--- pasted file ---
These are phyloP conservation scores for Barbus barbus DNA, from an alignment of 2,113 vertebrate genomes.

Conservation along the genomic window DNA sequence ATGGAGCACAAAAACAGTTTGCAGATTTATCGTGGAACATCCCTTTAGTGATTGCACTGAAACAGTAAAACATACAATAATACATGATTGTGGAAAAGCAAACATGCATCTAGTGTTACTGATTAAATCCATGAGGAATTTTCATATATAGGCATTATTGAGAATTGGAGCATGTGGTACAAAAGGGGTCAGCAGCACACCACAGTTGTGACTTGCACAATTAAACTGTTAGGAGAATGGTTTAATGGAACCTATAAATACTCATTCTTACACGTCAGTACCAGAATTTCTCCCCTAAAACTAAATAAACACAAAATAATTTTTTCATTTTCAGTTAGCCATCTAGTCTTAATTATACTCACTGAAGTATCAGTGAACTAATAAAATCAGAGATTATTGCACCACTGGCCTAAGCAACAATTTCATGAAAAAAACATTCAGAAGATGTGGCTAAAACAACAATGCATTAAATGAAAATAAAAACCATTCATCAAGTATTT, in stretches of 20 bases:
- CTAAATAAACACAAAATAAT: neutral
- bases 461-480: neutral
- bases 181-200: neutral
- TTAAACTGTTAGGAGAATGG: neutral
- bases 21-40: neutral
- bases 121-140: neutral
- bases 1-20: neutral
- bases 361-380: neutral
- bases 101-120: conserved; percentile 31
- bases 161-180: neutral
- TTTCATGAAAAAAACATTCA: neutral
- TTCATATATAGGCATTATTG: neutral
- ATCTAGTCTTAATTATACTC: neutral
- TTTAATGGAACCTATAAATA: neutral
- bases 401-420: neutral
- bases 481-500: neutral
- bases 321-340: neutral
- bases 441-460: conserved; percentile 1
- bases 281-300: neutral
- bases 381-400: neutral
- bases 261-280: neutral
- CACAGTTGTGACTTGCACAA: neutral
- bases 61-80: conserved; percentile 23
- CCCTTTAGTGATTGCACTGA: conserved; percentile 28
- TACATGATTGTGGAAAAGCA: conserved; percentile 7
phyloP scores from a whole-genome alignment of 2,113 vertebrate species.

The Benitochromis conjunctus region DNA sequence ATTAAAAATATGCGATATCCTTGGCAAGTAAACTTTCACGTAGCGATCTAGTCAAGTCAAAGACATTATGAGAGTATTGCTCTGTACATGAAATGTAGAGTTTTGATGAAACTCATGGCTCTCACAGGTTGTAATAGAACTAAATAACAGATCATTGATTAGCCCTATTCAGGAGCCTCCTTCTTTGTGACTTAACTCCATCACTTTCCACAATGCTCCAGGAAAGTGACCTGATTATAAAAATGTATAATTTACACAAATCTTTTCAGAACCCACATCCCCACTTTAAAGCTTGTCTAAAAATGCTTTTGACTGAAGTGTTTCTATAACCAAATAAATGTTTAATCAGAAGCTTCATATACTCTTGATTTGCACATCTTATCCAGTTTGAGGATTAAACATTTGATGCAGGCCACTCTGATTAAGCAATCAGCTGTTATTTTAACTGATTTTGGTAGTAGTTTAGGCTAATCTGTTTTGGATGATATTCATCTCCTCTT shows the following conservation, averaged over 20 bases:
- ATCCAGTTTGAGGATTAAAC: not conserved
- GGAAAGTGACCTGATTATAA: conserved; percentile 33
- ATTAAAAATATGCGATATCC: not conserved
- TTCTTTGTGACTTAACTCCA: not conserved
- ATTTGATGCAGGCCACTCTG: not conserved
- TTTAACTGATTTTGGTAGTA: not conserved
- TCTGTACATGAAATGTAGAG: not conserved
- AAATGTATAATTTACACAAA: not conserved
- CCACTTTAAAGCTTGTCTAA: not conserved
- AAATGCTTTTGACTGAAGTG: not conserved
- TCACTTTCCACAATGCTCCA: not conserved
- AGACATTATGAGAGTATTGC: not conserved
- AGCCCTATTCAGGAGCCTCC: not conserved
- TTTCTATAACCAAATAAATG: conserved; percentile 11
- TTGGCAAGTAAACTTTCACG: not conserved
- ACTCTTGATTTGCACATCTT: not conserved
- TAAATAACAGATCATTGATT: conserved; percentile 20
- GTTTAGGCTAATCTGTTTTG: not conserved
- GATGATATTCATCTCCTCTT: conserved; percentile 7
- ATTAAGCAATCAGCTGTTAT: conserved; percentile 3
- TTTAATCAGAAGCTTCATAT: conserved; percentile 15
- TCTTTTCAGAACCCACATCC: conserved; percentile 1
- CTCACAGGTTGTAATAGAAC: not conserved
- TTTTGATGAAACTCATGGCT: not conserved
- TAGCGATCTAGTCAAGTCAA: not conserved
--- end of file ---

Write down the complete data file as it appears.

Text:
These are phyloP conservation scores for Barbus barbus DNA, from an alignment of 2,113 vertebrate genomes.

Conservation along the genomic window DNA sequence ATGGAGCACAAAAACAGTTTGCAGATTTATCGTGGAACATCCCTTTAGTGATTGCACTGAAACAGTAAAACATACAATAATACATGATTGTGGAAAAGCAAACATGCATCTAGTGTTACTGATTAAATCCATGAGGAATTTTCATATATAGGCATTATTGAGAATTGGAGCATGTGGTACAAAAGGGGTCAGCAGCACACCACAGTTGTGACTTGCACAATTAAACTGTTAGGAGAATGGTTTAATGGAACCTATAAATACTCATTCTTACACGTCAGTACCAGAATTTCTCCCCTAAAACTAAATAAACACAAAATAATTTTTTCATTTTCAGTTAGCCATCTAGTCTTAATTATACTCACTGAAGTATCAGTGAACTAATAAAATCAGAGATTATTGCACCACTGGCCTAAGCAACAATTTCATGAAAAAAACATTCAGAAGATGTGGCTAAAACAACAATGCATTAAATGAAAATAAAAACCATTCATCAAGTATTT, in stretches of 20 bases:
- CTAAATAAACACAAAATAAT: neutral
- bases 461-480: neutral
- bases 181-200: neutral
- TTAAACTGTTAGGAGAATGG: neutral
- bases 21-40: neutral
- bases 121-140: neutral
- bases 1-20: neutral
- bases 361-380: neutral
- bases 101-120: conserved; percentile 31
- bases 161-180: neutral
- TTTCATGAAAAAAACATTCA: neutral
- TTCATATATAGGCATTATTG: neutral
- ATCTAGTCTTAATTATACTC: neutral
- TTTAATGGAACCTATAAATA: neutral
- bases 401-420: neutral
- bases 481-500: neutral
- bases 321-340: neutral
- bases 441-460: conserved; percentile 1
- bases 281-300: neutral
- bases 381-400: neutral
- bases 261-280: neutral
- CACAGTTGTGACTTGCACAA: neutral
- bases 61-80: conserved; percentile 23
- CCCTTTAGTGATTGCACTGA: conserved; percentile 28
- TACATGATTGTGGAAAAGCA: conserved; percentile 7
phyloP scores from a whole-genome alignment of 2,113 vertebrate species.

The Benitochromis conjunctus region DNA sequence ATTAAAAATATGCGATATCCTTGGCAAGTAAACTTTCACGTAGCGATCTAGTCAAGTCAAAGACATTATGAGAGTATTGCTCTGTACATGAAATGTAGAGTTTTGATGAAACTCATGGCTCTCACAGGTTGTAATAGAACTAAATAACAGATCATTGATTAGCCCTATTCAGGAGCCTCCTTCTTTGTGACTTAACTCCATCACTTTCCACAATGCTCCAGGAAAGTGACCTGATTATAAAAATGTATAATTTACACAAATCTTTTCAGAACCCACATCCCCACTTTAAAGCTTGTCTAAAAATGCTTTTGACTGAAGTGTTTCTATAACCAAATAAATGTTTAATCAGAAGCTTCATATACTCTTGATTTGCACATCTTATCCAGTTTGAGGATTAAACATTTGATGCAGGCCACTCTGATTAAGCAATCAGCTGTTATTTTAACTGATTTTGGTAGTAGTTTAGGCTAATCTGTTTTGGATGATATTCATCTCCTCTT shows the following conservation, averaged over 20 bases:
- ATCCAGTTTGAGGATTAAAC: not conserved
- GGAAAGTGACCTGATTATAA: conserved; percentile 33
- ATTAAAAATATGCGATATCC: not conserved
- TTCTTTGTGACTTAACTCCA: not conserved
- ATTTGATGCAGGCCACTCTG: not conserved
- TTTAACTGATTTTGGTAGTA: not conserved
- TCTGTACATGAAATGTAGAG: not conserved
- AAATGTATAATTTACACAAA: not conserved
- CCACTTTAAAGCTTGTCTAA: not conserved
- AAATGCTTTTGACTGAAGTG: not conserved
- TCACTTTCCACAATGCTCCA: not conserved
- AGACATTATGAGAGTATTGC: not conserved
- AGCCCTATTCAGGAGCCTCC: not conserved
- TTTCTATAACCAAATAAATG: conserved; percentile 11
- TTGGCAAGTAAACTTTCACG: not conserved
- ACTCTTGATTTGCACATCTT: not conserved
- TAAATAACAGATCATTGATT: conserved; percentile 20
- GTTTAGGCTAATCTGTTTTG: not conserved
- GATGATATTCATCTCCTCTT: conserved; percentile 7
- ATTAAGCAATCAGCTGTTAT: conserved; percentile 3
- TTTAATCAGAAGCTTCATAT: conserved; percentile 15
- TCTTTTCAGAACCCACATCC: conserved; percentile 1
- CTCACAGGTTGTAATAGAAC: not conserved
- TTTTGATGAAACTCATGGCT: not conserved
- TAGCGATCTAGTCAAGTCAA: not conserved